Open this publication in new window or tab >>Favorable effects of clearly defined interventions by parents at the start of treatment of adolescents with restrictive eating diorders
2016 (English)In: International Journal of Eating Disorders, ISSN 0276-3478, E-ISSN 1098-108X, Vol. 49, no 1, p. 92-97Article in journal (Refereed) Published
Abstract [en]

Objective

To study the effect of clearly defined and decisive parental interventions at the start of treatment of restrictive eating disorders (ED) in adolescents.

Method

Forty-seven adolescents with ED (anorexia nervosa = 6, bulimia nervosa = 1, EDNOS = 40) and their families participated. Parents were advised to (1) keep the adolescent home from school, (2) eat all meals together with the adolescent, (3) prevent any form of exercise, and (4) prevent vomiting during the first week of treatment. Weight change was followed up to three months and EDE-Q administered at start of treatment and at three months.

Results

Thirty (64%) of the families accomplished all four interventions during the first week of treatment. Their adolescents gained ∼1 kg of weight at one week, 2 kg at one month, and 4 kg at three months while adolescents in families who did not accomplish all four interventions gained only 1.4 kg up to three months. Scores on the EDE-Q decreased during treatment and in adolescents of families who accomplished all four interventions they were in the range of a reference population.

Discussion

Decisive parental management of eating disturbed behaviors at the start of treatment of adolescents with ED promotes later clinical outcome. The finding supports the view that family based therapies are effective in adolescent ED. Results has to be followed up for evaluation of the long term effects of this type of intervention.

Keywords
eating disorder, adolescent, family-based treatment
National Category
Psychiatry
Identifiers
urn:nbn:se:uu:diva-268505 (URN)10.1002/eat.22379 (DOI)000367663200010 ()25808555 (PubMedID)
Available from: 2015-12-07 Created: 2015-12-07 Last updated: 2017-12-01Bibliographically approved
Alfonsson, S., Parling, T. & Ghaderi, A. (2015). Group Behavioral activation for patients with severe obesity and Binge eating disorder: A randomized controlled trial. Behavior modification, 39(2), 270-294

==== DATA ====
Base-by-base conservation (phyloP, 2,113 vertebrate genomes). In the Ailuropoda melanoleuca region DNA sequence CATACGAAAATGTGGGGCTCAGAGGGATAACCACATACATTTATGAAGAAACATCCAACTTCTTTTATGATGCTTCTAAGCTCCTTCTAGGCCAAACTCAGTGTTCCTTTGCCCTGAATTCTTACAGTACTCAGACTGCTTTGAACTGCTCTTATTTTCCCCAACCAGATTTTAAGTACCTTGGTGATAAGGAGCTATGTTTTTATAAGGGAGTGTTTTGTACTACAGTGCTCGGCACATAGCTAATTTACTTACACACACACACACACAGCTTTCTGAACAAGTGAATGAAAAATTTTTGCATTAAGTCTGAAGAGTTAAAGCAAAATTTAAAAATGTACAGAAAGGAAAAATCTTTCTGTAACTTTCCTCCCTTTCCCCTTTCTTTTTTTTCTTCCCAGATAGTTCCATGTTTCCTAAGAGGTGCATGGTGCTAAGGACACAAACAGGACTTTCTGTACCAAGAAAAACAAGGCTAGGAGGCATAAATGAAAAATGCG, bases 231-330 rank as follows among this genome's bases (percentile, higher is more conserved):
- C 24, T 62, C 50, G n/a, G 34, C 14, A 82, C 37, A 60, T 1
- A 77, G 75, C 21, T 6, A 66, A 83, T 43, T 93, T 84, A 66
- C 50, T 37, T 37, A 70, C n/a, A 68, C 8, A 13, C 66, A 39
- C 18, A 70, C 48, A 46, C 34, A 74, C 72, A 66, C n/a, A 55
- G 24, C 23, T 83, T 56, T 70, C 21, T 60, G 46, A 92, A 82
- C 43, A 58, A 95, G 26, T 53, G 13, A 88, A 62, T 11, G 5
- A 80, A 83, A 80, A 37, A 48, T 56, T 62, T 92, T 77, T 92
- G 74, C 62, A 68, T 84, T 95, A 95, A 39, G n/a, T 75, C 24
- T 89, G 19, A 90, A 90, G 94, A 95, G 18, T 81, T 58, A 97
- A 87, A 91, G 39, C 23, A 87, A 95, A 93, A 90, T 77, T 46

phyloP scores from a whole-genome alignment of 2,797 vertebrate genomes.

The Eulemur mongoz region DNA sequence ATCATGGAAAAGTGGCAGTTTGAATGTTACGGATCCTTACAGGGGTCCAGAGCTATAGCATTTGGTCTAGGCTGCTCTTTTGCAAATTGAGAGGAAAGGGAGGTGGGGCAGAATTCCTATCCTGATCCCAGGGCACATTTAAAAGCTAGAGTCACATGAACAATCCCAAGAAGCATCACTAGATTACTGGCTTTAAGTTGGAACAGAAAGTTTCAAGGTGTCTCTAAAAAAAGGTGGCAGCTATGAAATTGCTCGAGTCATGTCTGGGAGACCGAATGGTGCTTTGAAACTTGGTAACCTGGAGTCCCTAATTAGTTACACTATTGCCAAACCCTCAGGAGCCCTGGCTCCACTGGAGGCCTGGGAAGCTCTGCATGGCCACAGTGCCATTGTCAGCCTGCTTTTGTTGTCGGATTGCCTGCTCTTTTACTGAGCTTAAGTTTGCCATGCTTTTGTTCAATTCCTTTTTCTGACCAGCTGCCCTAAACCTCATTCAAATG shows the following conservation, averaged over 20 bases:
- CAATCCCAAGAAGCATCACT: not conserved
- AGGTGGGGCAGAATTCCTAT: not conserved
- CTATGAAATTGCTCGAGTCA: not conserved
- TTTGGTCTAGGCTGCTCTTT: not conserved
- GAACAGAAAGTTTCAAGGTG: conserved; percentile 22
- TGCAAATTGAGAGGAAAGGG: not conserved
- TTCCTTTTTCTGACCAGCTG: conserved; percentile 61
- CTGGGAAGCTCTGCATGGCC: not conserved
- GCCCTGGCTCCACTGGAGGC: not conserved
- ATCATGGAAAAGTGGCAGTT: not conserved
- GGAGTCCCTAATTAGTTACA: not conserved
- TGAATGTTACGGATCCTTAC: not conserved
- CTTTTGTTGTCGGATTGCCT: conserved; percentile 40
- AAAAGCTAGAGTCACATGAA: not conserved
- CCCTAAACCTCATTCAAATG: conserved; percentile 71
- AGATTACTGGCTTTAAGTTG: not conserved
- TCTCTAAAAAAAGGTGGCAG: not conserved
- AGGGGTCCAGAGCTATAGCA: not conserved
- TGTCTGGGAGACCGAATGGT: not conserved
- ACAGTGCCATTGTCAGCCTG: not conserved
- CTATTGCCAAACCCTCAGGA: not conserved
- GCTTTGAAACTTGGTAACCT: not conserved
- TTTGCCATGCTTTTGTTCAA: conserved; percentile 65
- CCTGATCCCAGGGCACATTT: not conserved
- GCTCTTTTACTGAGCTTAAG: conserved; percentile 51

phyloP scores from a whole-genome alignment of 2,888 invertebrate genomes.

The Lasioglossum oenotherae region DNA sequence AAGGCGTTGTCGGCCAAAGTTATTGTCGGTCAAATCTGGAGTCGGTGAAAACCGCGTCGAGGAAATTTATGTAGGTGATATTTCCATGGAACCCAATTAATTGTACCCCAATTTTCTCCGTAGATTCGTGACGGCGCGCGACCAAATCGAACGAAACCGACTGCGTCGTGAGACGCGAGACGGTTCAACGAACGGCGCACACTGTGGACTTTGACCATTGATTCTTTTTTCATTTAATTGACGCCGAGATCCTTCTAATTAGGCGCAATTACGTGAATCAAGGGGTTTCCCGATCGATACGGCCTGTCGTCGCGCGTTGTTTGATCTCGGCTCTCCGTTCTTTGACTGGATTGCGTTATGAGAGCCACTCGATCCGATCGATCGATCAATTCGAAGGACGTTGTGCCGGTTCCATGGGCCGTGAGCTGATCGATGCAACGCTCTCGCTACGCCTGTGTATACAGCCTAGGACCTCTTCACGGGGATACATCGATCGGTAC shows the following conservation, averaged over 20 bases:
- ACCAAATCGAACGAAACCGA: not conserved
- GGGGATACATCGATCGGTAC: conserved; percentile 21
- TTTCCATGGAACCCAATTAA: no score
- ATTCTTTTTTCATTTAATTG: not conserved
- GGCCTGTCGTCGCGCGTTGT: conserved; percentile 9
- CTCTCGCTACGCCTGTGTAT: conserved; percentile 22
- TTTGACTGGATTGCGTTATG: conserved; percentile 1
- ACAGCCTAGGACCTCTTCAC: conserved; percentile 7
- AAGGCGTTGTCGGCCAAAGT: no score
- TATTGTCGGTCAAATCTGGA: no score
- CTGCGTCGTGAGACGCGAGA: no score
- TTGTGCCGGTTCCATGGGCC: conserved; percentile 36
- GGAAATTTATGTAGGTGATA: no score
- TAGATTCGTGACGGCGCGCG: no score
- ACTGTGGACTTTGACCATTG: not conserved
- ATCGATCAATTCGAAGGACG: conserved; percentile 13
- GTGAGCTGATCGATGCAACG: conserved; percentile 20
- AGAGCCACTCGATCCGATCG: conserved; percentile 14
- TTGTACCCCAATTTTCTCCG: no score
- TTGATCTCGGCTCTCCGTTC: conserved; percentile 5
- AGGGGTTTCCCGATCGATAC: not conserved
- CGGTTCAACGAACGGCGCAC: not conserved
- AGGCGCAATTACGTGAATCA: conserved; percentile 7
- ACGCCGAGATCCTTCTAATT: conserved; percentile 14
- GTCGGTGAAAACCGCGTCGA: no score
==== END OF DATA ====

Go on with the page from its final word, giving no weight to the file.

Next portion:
Open this publication in new window or tab >>Group Behavioral activation for patients with severe obesity and Binge eating disorder: A randomized controlled trial
2015 (English)In: Behavior modification, ISSN 0145-4455, E-ISSN 1552-4167, Vol. 39, no 2, p. 270-294Article in journal (Refereed) Published
Abstract [en]

The aim of the present study was to assess whether behavioral activation (BA) is an efficacious treatment for decreasing eating disorder symptoms in patients with obesity and binge eating disorder (BED). Ninety-six patients with severe obesity and BED were randomized to either 10 sessions of group BA or wait-list control. The study was conducted at an obesity clinic in a regular hospital setting. The treatment improved some aspects of disordered eating and had a positive effect on depressive symptoms but there was no significant difference between the groups regarding binge eating and most other symptoms. Improved mood but lack of effect on binge eating suggests that dysfunctional eating (including BED) is maintained by other mechanisms than low activation and negative mood. However, future studies need to investigate whether effects of BA on binge eating might emerge later than at post-assessment, as in interpersonal psychotherapy for bulimia nervosa.

National Category
Psychology
Research subject
Psychology
Identifiers
urn:nbn:se:uu:diva-226371 (URN)10.1177/0145445514553093 (DOI)000349992100002 ()25268019 (PubMedID)
Available from: 2014-06-16 Created: 2014-06-16 Last updated: 2017-12-05Bibliographically approved
Parling, T. (2014). Att hantera stora förändringar i livet (1ed.). In: Klara Edlund, Arvo Hänni (Ed.), Kirurgisk behandling av fetma: Medicinska och psykologiska aspekter (pp. 87-95). Lund: Studentlitteratur AB
Open this publication in new window or tab >>Att hantera stora förändringar i livet
2014 (Swedish)In: Kirurgisk behandling av fetma: Medicinska och psykologiska aspekter / [ed] Klara Edlund, Arvo Hänni, Lund: Studentlitteratur AB , 2014, 1, p. 87-95Chapter in book (Other academic)
Place, publisher, year, edition, pages
Lund: Studentlitteratur AB, 2014 Edition: 1
National Category
Surgery
Identifiers
urn:nbn:se:uu:diva-237143 (URN)9789144069029 (ISBN)
Available from: 2014-11-27 Created: 2014-11-27 Last updated: 2018-05-18
Parling, T. (2014). Kroppsuppfattning och kirurgisk behandling av fetma (1ed.). In: Klara Edlund, Arvo Hänni (Ed.), Kirurgisk behandling av fetma: Medicinska och psykologiska aspekter (pp. 81-85). Lund: Studentlitteratur AB
Open this publication in new window or tab >>Kroppsuppfattning och kirurgisk behandling av fetma
2014 (Swedish)In: Kirurgisk behandling av fetma: Medicinska och psykologiska aspekter / [ed] Klara Edlund, Arvo Hänni, Lund: Studentlitteratur AB, 2014, 1, p. 81-85Chapter in book (Other academic)
Place, publisher, year, edition, pages
Lund: Studentlitteratur AB, 2014 Edition: 1
National Category
Surgery
Identifiers
urn:nbn:se:uu:diva-237146 (URN)9789144069029 (ISBN)
Available from: 2014-11-27 Created: 2014-11-27 Last updated: 2018-05-18
Organisations
Identifiers
ORCID iD: ORCID iD iconorcid.org/0000-0002-6159-598X